“and there were some other things—yearbooks, a couple boxes of novels she’d already read, some dolls she was saving for the daughter she was sure she would have one day, all in the attic under the eaves and behind the tiny door in the back of the third-floor bedroom closet. Did Andrea even know about that space? Maeve had shown it to the girls the night of the house tour, but would they remember or ever think to look in there again? Or would those boxes just belong to the house now, sealed into the wall like a time capsule from her youth?”
You’ll forever think about the things you didn’t take.
“I always imagined the house would die without us. I don’t know, I thought it would crumple up. Do houses ever die of grief?”
The longwinded realization that at the end of the day a house is just that, a house, came to me after years and years. The house stays the same for the most part. You’re the one who changes through the years.
What a powerful story.
Like I said earlier, The Dutch House reminds me distinctly of The Great Alone. It’s that sense of togetherness and loyalty you feel as the reader to these book characters. Maeve was the star of this book for me. The quiet star that shines the brightest but is set aside too often. She never got quite what she deserved. She worked the hardest of them all and was never fully redeemed, especially with a character like Celeste to remind her of that. And who is Celeste to say those things? Her name says all you need to know about her character.
Celeste wasn’t listening. Where Maeve was concerned she didn’t listen. “At what point do you say to her, Okay, it was an awful childhood, it’s a terrible thing to be rich and then not be rich, but now everybody has to grow up?”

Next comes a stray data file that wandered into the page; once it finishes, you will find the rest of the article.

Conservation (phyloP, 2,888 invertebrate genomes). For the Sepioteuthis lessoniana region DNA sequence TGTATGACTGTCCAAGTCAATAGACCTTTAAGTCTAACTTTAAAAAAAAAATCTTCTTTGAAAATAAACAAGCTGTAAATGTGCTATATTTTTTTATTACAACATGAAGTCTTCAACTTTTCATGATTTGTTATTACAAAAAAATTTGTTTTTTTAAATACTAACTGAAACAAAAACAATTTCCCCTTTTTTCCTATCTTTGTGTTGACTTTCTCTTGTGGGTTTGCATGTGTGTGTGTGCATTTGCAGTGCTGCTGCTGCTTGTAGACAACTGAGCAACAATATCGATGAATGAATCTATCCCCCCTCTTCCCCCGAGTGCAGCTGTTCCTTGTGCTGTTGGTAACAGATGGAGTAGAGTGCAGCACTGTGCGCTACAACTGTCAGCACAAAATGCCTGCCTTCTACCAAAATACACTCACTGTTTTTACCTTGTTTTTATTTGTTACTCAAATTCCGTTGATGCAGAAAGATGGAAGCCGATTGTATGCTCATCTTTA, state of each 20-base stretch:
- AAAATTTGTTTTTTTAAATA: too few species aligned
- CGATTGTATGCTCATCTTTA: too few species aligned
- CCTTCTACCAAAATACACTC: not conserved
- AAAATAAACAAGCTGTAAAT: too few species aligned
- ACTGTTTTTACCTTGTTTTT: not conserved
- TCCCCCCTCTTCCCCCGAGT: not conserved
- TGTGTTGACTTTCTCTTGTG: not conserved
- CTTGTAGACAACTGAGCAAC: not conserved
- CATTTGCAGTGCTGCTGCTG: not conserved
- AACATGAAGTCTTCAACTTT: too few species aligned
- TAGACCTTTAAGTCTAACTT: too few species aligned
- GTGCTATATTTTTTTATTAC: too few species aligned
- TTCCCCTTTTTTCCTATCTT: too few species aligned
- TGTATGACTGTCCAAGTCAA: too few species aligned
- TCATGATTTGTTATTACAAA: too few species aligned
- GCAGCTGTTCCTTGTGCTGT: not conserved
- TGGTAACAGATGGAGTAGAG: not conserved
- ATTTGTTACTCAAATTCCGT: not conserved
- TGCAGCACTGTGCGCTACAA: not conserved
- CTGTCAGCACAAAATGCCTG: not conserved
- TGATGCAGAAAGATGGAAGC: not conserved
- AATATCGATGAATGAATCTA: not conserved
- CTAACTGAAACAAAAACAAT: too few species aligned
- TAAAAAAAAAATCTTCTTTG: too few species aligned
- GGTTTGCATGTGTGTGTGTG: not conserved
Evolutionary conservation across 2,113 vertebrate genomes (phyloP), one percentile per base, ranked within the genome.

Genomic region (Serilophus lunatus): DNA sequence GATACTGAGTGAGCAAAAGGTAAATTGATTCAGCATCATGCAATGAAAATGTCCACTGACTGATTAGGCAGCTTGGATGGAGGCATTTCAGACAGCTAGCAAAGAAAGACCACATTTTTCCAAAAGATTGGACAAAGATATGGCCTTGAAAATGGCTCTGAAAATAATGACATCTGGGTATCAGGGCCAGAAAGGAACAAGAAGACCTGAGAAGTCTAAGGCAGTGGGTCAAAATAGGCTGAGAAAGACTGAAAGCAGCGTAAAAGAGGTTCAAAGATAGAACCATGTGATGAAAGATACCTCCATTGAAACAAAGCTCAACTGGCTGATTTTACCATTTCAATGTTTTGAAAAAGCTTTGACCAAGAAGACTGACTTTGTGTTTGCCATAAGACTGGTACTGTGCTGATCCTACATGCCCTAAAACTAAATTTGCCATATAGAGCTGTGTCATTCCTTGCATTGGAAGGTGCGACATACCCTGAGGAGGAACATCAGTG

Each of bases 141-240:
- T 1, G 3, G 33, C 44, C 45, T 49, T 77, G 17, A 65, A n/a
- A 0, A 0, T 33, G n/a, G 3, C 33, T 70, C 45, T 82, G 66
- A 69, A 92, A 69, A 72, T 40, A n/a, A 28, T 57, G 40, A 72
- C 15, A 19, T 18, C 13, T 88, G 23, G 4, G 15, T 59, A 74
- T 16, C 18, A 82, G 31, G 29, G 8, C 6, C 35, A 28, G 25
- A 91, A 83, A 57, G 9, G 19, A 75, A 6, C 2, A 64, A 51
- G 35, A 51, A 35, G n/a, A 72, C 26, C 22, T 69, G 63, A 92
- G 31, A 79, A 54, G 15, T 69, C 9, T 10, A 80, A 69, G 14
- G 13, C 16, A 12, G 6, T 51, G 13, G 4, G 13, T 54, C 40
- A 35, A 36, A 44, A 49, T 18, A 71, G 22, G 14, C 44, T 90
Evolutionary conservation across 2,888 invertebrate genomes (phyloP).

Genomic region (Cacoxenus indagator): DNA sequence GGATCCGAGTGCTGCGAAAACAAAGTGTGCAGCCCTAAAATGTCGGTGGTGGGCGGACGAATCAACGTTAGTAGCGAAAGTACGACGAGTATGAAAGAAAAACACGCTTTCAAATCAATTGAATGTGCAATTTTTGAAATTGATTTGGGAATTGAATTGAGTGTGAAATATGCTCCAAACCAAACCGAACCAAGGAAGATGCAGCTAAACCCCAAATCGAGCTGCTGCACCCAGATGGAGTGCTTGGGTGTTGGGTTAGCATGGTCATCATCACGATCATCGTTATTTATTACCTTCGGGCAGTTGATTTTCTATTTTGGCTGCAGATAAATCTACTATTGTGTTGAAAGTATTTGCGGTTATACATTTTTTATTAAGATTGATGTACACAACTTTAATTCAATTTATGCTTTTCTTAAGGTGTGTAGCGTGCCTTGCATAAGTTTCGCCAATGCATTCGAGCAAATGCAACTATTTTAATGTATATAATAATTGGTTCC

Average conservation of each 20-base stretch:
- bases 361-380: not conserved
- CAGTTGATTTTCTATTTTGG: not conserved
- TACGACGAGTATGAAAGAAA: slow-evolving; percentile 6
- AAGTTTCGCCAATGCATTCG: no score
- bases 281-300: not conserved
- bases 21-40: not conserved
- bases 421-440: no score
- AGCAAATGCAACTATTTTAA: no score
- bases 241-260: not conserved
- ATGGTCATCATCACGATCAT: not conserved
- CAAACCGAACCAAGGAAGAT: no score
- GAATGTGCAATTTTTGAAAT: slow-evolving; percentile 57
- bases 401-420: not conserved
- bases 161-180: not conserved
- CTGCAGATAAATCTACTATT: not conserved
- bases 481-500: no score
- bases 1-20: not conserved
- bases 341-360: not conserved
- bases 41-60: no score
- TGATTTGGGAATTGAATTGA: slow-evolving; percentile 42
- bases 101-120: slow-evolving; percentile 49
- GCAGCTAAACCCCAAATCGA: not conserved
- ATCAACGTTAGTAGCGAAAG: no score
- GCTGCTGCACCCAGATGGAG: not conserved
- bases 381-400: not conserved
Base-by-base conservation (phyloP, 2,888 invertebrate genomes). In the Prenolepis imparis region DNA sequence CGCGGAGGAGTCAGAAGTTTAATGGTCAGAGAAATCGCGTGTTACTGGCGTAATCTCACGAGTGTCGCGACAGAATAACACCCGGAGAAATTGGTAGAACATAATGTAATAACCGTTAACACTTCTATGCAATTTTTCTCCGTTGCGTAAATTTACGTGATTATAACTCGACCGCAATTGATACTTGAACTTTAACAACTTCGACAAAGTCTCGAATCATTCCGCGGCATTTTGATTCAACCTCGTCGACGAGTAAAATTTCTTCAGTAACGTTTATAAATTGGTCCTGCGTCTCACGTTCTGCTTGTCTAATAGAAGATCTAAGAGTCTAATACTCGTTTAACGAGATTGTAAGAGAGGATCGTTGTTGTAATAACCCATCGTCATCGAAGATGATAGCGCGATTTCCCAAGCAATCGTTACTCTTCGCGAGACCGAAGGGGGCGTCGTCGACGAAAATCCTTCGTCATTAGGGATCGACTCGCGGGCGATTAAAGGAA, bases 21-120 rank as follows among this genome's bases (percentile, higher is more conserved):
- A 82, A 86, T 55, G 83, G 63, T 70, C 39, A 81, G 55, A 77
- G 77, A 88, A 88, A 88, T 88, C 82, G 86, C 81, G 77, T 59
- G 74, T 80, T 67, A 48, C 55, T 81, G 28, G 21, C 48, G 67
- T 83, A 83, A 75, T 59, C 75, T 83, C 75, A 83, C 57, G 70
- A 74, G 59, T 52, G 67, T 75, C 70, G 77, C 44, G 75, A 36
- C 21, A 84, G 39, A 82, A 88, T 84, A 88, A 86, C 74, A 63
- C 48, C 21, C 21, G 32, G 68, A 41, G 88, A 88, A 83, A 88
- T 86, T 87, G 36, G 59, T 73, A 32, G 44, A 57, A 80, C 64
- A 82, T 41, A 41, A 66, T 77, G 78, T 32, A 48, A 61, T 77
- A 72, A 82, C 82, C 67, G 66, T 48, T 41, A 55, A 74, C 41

People like her are why people like Andrea exist.
Celeste never fully understands the sacrifice Maeve had to make to ensure Danny’s well being. Celeste never thinks about why Maeve took on that job she thinks is beneath her (to stay closer to Danny) or why she lives where she does (to stay closer to Danny). Maeve served everyone but herself, and it upsets me to think someone so privileged – so entitled to their privilege they aren’t even aware of it – has the audacity to judge Maeve. It reminded me of this brilliant line in the poem, To this day:
When a kid who could still go home to mom and dad
Had the audacity to tell him “get over it”
Though my hatred wasn’t Andrea-level, it felt pretty close. Why? This passage hits it right on:
“Those are my two choices? I love her or I hate her?”
“Well,” my sister said, “you’re telling me you didn’t hate her, so I just want to know what the parameters are. I think it’s a ridiculous conversation to be having in the first place, if you want my opinion. Say there’s a kid who lives next door, a kid you have no particular friendship with but no problems with either. Then one day he walks into your house and kills your sister with a baseball bat.”
“Maeve, for the love of God.”
She held up her hand. “Hear me out. Does that present fact obliterate the past? Maybe not if you loved the kid. Maybe if you loved the kid you’d dig in and try to find out what had happened, see things from his perspective, wonder what his parents had done to him, wonder if there wasn’t some chemical imbalance. You might even consider that your sister could have played a role in the outcome—did she torment this boy? Was she cruel to him? But you’d only wonder about that if you loved him. If you only liked the kid, if he was never anything more to you than an okay neighbor, I don’t see the point in scratching around for good memories. He’s gone to prison. You’re never going to see the son-of-a-bitch again.”
I love her.
I was so attached to Maeve that seeing her receive the bare minimum was beyond painful to read. Give her a break! Not only did Maeve have to deal with someone like Andrea in her youth, on top of taking care of her younger sibling, she now receives someone like Celeste in her adulthood to battle with. Needless to say she did not receive the ending I thought she deserved. This book is depressing, too much like reality. I’m already hurt in real life. Give me at least some semblance of a happy ending for characters that deserve it the most in books. This, too, reminds me of my experience with The Great Alone.
Join me and read the opening chapter for yourself. You’ll be hooked.